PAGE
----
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humanitarian disaster

Explainer: 13 million people are facing starvation in Yemen. Why?

Six years of near-constant fighting in the Gulf state have brought the already-impoverished country to its knees.

YEMEN-SANAA-CHOLERA A cholera-infected child receiving treatment in the Yemeni capital Sanaa on 6 October 2018 Xinhua News Agency / PA Images Xinhua News Agency / PA Images / PA Images

SIX YEARS OF seemingly endless civil war has ravaged the gulf state of Yemen.

The country, already an anomaly in the context of the region given its relative oil-poverty and lack of general wealth, has been ripped asunder by the conflict between its Saudi-backed provisional government and rebel Huthis backing former authoritarian president Ali Abdullah Saleh since 2011.

Now, the humanitarian crisis for ordinary citizens is reaching breaking point.

Some 13 million people, roughly 50% of the country’s 26.5 million population, are facing starvation as things stand, particularly in rebel-held areas like the country’s capital Sanaa.

The complexities of the conflict are summed up by who is backing who in Yemen.

The rebel Huthis, facing near-constant airstrikes by the Saudi-backed coalition of ten countries, are themselves backed by Iran, with the Saudis being an apparently key American ally at present and Iran seen as one of the United States’s key antagonists on the global stage.


The Saudi-led coalition, backed by the US, UK, and France, is leading its offensive using airstrikes and a general blockade, in support of the provisional government (based in Aden, in the south of the country), which is officially recognised by the western world.

YEMEN-SANAA-HODEIDAH-DISPLACED PEOPLE A displaced man who recently fled from the city of Hodeidah sits with his daughter inside a house in a village in western Sanaa yesterday Xinhua News Agency / PA Images Xinhua News Agency / PA Images / PA Images

The roots of the Yemeni conflict extend from a failed transition of power between Saleh and current president-in-exile (and Saleh’s then deputy) Abedrabbo Mansour Hadi in November 2011.

In the political chaos that followed, Huthi rebels, ostensibly loyal to Saleh but who had rebelled against his own rule in the previous decade, took the opportunity to capture much of the northwest of the country, including the seat of power, the capital city Sanaa.

While Hadi was initially held captive, he eventually escaped to the southern city of Aden (where a proxy government is now based) in February 2015, before fleeing the country the following month. He has resided mostly in Riyadh in neighbouring Saudi Arabia in recent times.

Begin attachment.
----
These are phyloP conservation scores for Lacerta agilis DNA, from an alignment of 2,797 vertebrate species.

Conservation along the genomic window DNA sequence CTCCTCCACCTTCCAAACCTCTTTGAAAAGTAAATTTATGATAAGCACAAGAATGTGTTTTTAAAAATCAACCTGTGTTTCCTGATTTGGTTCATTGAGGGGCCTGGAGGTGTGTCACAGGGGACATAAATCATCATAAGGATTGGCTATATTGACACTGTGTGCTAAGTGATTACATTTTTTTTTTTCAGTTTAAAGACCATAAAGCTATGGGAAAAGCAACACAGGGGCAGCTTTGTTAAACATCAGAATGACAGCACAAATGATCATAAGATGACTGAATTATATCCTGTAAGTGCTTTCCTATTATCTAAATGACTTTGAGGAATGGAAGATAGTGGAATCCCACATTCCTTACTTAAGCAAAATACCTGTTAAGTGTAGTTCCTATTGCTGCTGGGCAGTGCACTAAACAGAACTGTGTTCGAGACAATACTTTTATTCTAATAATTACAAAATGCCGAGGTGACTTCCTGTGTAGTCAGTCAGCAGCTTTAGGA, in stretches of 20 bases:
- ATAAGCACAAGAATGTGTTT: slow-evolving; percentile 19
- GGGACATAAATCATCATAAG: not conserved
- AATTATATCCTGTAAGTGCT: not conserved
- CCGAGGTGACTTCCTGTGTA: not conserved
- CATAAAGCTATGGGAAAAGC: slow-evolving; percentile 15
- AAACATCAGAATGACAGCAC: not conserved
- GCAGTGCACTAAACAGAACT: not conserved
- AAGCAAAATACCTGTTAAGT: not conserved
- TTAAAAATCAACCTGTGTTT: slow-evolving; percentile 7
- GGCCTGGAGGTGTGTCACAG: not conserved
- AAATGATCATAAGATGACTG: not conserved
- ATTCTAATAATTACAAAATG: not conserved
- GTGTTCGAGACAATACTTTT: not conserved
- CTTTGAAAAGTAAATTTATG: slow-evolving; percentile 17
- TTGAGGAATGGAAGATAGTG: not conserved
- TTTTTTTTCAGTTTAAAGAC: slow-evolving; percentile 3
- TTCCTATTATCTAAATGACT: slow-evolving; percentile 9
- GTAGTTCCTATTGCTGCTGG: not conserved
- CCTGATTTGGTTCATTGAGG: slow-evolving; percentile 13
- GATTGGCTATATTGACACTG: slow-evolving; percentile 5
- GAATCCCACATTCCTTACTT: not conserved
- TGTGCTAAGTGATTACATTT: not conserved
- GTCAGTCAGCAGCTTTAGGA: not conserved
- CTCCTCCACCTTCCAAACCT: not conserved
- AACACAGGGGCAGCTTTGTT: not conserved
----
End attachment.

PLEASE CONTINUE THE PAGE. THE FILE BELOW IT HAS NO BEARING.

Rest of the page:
While the death toll is not enormous by such conflicts’ standards, standing at roughly 10,000, particularly since the Saudi bombing campaign began in 2015, many millions have been displaced from their homes, and with no aid coming into the country its infrastructure is crumbling.

The UN now says that 13 million people are facing starvation in what it has termed potentially “the worst famine in the world in 100 years”.


It has called on the coalition to halt air strikes so that humanitarian aid might be provided (Ireland has donated €6 million over the past year to the international aid effort).

YEMEN-SANAA-HODEIDAH-DISPLACED PEOPLE A child who recently fled from Hodeidah holds bread he received from a charity group in a village in western Sanaa Xinhua News Agency / PA Images Xinhua News Agency / PA Images / PA Images

Part of the problem is that, at present, the disaster in Yemen seems to be taking a backseat to other global events, not least the apparent assassination of Saudi journalist Jamal Khashoggi, allegedly by Saudi forces, in the Saudi embassy in Istanbul a fortnight ago.

That event has seen the world oil market turn to turmoil with Donald Trump’s hand finally being forced regarding the Saudis and the suggestion of sanctions being put in place due to Khashoggi’s status as a sometime journalist for the Washington Post.

Meanwhile, in Yemen, already the poorest nation in the region, the price of food has doubled in the last month, with the currency, the Rial, in a state of total collapse.

The UN says the country is facing a full famine within the next two to three months if circumstances do not change, with two thirds of the population completely dependent on outside aid.

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